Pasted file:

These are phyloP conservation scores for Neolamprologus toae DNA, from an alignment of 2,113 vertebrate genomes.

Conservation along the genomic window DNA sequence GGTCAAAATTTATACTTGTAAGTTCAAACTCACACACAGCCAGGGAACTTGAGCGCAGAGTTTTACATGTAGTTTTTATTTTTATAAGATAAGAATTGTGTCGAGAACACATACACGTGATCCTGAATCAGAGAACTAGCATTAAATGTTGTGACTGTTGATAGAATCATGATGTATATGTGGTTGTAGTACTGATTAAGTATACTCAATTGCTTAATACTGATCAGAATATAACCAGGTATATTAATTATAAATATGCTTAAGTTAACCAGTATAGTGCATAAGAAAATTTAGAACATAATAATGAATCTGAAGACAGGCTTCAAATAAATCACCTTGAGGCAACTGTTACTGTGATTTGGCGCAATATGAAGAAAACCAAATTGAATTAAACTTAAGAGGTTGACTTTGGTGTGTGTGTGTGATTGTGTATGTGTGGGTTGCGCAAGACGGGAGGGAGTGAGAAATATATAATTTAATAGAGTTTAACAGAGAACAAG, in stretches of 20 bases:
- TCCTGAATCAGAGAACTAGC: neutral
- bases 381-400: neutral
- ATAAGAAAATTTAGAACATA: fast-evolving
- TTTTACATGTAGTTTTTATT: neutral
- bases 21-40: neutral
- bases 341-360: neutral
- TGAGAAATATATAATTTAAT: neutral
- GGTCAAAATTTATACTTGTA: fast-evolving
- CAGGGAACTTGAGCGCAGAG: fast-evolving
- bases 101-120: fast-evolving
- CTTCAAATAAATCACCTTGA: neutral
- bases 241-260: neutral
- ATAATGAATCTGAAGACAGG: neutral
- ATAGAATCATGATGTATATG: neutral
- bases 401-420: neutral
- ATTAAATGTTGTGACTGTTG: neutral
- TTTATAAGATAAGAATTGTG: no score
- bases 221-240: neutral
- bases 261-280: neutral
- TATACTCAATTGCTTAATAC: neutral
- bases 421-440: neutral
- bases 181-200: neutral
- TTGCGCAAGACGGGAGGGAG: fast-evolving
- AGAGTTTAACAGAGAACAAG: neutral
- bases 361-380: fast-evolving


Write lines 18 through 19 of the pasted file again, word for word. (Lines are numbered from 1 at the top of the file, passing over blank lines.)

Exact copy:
- ATTAAATGTTGTGACTGTTG: neutral
- TTTATAAGATAAGAATTGTG: no score